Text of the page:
Engaging Different Audiences
Pastors who have studied in a language other than their mother tongue can have difficulty using the local language Scriptures. When they preach, they sometimes borrow words from the language in which they studied, rather than thinking about the word that will communicate best in their local language.
For this reason Bible Institutes, seminaries and churches should encourage those who study the Bible to use the translation in their own language and investigate how important terms were translated.
On completing this 43 lesson course, a speaker with the Scriptures in their own language will be able to:
- identify how key terms in their language are translated;
- use the terms when they teach or preach;
- better understand the doctrine based on or related to the key term;
- attach greater value to the Scriptures in their language since they know that there are appropriate ways to communicate key terms in their own language and that it may change according to the context;
- use the Scriptures with more confidence and motivate other people in their ethnic group to do so.
The course is also available in Spanish and Portuguese. [more...]
"I realised that no translation was worth anything if my children didn't read it on their own because they wanted to. The burning question for me as a parent was how do I get my children into the word of God so that the word of God would get into them? As a professional illustrator the answer became obvious."
The Illustrated Bible - containing the historical books of the Old and New Testaments - is available in two formats: as illustrated pages and as video. Each Bible story selection contains the full Bible text with accompanying images.
The videos are made from the still images, with the camera moving over the illustrations, zooming in and out, and panning across. The images are realistic rather than using a cartoon style.
There are several free Bible stories and video clips to view online or download, as well as others to purchase. Translation and dubbing is possible into other languages. [more...]
Producer: Viña Studios, Sololá, Guatemala, Central America
Deditos is a video Bible story series targeting children between the ages of 4 and 14. Considering the challenges faced by children throughout the two‐thirds world, the stories are carefully chosen to reveal God's character, his dealings with mankind, and his never‐ending desire that we draw closer to him.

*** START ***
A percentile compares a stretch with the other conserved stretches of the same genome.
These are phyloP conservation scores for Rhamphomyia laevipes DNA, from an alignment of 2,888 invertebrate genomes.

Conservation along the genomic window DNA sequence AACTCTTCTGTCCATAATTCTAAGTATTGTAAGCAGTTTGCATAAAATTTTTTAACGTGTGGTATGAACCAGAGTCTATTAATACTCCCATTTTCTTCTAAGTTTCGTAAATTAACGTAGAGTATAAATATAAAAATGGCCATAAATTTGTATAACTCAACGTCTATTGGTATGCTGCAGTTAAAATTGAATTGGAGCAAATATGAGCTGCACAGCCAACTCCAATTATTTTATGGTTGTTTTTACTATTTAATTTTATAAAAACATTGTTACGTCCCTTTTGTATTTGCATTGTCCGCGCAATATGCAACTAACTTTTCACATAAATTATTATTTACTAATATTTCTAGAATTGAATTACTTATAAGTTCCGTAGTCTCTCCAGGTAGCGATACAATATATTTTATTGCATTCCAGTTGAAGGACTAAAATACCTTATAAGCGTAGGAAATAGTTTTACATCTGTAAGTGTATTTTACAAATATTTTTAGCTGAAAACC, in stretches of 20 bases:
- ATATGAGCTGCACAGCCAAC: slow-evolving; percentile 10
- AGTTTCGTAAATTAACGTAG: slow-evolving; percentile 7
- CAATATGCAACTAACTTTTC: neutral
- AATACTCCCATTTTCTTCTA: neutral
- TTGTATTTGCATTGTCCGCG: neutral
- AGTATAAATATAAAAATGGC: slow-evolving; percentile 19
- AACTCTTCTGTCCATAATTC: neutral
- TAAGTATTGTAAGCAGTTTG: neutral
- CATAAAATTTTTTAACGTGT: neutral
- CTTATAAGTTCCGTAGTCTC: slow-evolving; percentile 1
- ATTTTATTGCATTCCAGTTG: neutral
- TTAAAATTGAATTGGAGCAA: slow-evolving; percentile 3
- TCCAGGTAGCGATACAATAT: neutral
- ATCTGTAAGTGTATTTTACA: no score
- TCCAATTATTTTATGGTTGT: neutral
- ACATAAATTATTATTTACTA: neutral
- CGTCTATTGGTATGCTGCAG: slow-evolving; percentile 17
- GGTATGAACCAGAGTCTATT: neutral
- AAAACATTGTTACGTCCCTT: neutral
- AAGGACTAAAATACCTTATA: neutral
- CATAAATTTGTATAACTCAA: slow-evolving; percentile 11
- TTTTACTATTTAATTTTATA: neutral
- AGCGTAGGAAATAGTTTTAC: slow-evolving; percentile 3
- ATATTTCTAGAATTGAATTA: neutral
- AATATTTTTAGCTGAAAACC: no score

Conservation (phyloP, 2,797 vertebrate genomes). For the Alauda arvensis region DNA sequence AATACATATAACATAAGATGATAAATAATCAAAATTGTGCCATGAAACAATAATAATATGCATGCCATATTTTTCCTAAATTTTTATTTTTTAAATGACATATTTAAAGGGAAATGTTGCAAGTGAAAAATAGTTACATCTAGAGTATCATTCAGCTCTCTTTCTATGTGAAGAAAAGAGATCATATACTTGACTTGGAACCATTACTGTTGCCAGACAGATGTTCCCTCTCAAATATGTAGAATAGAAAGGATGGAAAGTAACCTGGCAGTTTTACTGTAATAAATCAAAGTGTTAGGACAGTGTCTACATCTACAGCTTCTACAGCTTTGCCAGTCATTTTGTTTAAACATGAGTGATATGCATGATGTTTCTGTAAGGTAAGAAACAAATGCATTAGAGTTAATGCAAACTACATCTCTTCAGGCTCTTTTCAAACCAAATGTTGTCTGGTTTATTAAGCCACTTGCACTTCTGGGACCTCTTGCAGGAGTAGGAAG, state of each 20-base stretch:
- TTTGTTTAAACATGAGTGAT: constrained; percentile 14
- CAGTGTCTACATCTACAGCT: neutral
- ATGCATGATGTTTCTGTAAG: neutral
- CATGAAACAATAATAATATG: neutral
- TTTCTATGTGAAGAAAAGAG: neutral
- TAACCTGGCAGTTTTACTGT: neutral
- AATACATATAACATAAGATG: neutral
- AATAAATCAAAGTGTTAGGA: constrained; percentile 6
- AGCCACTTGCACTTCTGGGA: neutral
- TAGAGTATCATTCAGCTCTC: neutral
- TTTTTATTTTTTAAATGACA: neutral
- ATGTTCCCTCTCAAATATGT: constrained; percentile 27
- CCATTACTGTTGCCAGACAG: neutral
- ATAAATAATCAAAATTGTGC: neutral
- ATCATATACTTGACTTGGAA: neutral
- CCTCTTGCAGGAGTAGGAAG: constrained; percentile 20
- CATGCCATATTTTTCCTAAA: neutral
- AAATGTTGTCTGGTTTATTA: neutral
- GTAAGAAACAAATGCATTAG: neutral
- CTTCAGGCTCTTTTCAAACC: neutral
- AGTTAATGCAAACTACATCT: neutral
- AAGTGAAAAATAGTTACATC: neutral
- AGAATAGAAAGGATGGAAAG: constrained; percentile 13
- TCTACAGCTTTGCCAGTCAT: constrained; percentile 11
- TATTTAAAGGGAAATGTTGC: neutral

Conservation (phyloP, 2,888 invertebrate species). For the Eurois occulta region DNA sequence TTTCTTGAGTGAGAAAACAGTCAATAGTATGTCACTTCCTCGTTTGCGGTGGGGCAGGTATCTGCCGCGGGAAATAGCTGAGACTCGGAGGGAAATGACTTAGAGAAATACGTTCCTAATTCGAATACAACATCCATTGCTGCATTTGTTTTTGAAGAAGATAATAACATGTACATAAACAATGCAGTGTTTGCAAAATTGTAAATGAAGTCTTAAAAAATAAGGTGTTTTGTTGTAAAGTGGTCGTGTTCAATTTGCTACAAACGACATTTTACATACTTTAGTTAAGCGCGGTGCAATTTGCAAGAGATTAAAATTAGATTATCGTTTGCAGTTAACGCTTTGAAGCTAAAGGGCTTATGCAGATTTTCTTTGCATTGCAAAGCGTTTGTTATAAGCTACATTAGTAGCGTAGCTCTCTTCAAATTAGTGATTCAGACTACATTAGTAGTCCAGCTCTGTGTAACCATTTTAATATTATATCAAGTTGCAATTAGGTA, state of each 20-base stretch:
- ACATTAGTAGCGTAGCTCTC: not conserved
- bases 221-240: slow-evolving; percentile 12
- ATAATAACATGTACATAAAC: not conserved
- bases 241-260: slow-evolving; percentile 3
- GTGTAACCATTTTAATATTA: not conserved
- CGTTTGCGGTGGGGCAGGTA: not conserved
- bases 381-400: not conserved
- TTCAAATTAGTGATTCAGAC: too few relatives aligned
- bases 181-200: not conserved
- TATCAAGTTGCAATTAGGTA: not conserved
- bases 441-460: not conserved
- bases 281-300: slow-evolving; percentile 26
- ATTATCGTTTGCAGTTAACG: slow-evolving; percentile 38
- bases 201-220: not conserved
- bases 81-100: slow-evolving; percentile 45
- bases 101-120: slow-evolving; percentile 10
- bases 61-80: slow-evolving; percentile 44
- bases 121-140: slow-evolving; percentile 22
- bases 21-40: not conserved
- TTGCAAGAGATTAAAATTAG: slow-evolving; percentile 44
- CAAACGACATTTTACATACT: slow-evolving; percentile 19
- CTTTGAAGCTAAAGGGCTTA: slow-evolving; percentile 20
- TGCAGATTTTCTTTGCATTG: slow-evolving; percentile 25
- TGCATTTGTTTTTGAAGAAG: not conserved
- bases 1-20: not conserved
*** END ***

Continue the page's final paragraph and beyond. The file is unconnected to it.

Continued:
Each episode includes:
- the Bible story dramatized in roughly 23 minutes with real‐life fingers as actors, incorporating a song the kids can learn;
- PDF files of five dynamic lessons based on the story, including print and audio versions of the teacher’s guide and pages with interactive activities for the children.
The complete Deditos series will include 21 stories with a major emphasis on the Old Testament. The videos are being produced originally in Spanish, in sets of three each year.
What is 'The Story'? It is both a book and a campaign.
The book is an abridged version of the NIV Bible, arranging the Biblical narrative in chronological order in 31 chapters. Bridging paragraphs with some explanation are included between the selections of Bible text. There are no verse numbers. A few psalms appear in the chapter on David's life, and Proverbs in the chapter on Solomon. Extracts from Paul's letters appear in the chapter of stories from the book of Acts.
As well as the main version of the book designed for adults, there are also versions for teens and for different ages of children (2-5s, 4-8s, 9-12s).
The campaign is a call for churches to take up 'The Story' as a journey through the Bible for all ages - to encourage people to grasp the Bible narrative and how the different parts of the Bible fit together. There are teaching notes for pastors and group leaders as well as video clips. This could be a 31-week series to go through the whole Story, or churches could adapt parts of it according to their needs.
One of the challenges of producing an abridged Bible is to know which passages to include and which to leave out. Not everyone will agree on the choices made. For example, The Story misses out the Tower of Babel. It would be interesting to compare different panoramic/abridged Bible products as to the decisions they have made. [more...]
"What we are trying to do is say we want our people to know the Scripture — and how will they know the Scriptures other than by reading it? And what’s the best way to read it? I’m convinced that it’s designed to be read in big chunks, out loud, with people getting together."